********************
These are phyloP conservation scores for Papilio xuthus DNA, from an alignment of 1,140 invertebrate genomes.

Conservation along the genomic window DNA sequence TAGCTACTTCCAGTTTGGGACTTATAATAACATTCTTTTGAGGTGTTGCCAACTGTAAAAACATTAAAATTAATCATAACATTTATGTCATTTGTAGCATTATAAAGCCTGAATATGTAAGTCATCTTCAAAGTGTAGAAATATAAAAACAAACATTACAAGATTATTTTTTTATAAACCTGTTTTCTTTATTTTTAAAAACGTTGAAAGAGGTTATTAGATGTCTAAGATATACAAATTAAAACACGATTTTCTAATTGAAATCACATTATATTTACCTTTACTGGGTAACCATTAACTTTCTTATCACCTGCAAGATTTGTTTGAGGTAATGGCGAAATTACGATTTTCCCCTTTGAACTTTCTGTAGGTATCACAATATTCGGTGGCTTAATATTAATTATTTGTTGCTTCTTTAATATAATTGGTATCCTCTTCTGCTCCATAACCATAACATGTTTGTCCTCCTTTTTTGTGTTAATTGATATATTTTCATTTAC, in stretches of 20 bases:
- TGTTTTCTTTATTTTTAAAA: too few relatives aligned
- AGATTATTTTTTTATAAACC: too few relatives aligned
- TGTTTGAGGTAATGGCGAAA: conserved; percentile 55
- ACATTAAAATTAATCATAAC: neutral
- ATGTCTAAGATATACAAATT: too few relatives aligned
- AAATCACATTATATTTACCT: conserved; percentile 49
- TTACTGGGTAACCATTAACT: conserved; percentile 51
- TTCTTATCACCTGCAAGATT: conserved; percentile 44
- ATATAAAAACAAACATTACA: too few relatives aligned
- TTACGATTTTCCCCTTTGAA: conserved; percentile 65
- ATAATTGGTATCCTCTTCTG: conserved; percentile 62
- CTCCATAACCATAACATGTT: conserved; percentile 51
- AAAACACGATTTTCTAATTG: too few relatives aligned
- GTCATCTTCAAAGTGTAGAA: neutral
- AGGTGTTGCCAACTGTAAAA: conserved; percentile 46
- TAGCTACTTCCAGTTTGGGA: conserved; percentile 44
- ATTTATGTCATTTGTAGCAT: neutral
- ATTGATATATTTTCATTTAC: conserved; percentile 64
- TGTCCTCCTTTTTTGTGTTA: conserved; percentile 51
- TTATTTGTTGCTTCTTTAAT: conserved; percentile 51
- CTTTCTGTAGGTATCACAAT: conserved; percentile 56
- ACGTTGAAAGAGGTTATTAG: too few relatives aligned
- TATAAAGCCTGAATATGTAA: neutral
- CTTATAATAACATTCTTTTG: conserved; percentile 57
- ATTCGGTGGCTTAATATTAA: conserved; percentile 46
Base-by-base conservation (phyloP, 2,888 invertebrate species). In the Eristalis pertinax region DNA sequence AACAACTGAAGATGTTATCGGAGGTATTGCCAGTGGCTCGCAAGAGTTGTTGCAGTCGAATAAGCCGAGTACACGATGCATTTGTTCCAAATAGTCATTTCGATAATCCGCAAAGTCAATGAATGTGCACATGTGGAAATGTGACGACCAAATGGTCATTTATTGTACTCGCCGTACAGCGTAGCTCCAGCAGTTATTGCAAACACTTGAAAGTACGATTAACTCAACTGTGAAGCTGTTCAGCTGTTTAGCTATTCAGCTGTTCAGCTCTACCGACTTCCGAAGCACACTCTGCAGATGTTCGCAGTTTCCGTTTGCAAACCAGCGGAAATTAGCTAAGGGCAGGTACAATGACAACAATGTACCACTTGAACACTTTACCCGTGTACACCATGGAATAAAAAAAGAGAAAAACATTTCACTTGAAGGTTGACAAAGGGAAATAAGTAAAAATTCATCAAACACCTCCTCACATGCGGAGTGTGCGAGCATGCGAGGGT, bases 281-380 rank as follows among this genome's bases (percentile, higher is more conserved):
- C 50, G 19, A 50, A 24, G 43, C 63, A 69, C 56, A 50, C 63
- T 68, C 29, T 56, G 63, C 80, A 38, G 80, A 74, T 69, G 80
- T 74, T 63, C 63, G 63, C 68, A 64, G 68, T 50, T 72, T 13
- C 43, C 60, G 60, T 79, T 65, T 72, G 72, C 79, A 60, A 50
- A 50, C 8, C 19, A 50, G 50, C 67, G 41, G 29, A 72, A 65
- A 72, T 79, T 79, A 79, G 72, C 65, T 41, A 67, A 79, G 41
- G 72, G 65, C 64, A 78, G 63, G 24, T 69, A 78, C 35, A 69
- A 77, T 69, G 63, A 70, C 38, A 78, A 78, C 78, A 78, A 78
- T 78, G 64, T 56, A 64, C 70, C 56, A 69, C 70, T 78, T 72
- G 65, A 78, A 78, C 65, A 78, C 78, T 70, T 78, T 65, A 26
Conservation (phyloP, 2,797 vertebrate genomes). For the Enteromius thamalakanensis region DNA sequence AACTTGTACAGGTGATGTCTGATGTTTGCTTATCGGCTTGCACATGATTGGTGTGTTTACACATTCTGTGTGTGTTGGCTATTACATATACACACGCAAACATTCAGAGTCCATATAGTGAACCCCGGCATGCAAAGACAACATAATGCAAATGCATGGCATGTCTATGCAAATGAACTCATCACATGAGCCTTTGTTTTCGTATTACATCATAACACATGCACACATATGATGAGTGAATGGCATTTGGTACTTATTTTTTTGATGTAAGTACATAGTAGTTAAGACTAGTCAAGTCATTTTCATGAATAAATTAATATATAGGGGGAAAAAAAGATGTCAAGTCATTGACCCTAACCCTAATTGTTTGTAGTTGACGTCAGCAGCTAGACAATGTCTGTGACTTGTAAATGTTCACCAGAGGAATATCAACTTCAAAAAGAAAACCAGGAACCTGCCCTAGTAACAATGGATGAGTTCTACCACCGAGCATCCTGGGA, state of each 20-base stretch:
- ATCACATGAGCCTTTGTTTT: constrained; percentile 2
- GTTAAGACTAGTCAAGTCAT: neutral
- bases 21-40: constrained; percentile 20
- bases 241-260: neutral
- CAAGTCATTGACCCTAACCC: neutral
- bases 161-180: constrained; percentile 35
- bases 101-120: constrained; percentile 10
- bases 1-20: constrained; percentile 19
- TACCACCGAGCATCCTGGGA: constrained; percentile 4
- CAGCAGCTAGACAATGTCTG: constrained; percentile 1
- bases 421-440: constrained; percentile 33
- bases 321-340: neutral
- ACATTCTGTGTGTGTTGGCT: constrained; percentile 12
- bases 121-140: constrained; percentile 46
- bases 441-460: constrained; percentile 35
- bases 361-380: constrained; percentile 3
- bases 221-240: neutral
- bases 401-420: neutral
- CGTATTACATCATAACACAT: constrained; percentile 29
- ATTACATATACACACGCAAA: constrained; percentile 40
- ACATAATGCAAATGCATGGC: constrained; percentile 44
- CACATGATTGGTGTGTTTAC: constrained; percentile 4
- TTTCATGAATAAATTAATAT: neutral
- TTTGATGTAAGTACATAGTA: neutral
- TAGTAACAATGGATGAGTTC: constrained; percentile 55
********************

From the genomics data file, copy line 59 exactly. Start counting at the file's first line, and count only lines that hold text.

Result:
- ATTACATATACACACGCAAA: constrained; percentile 40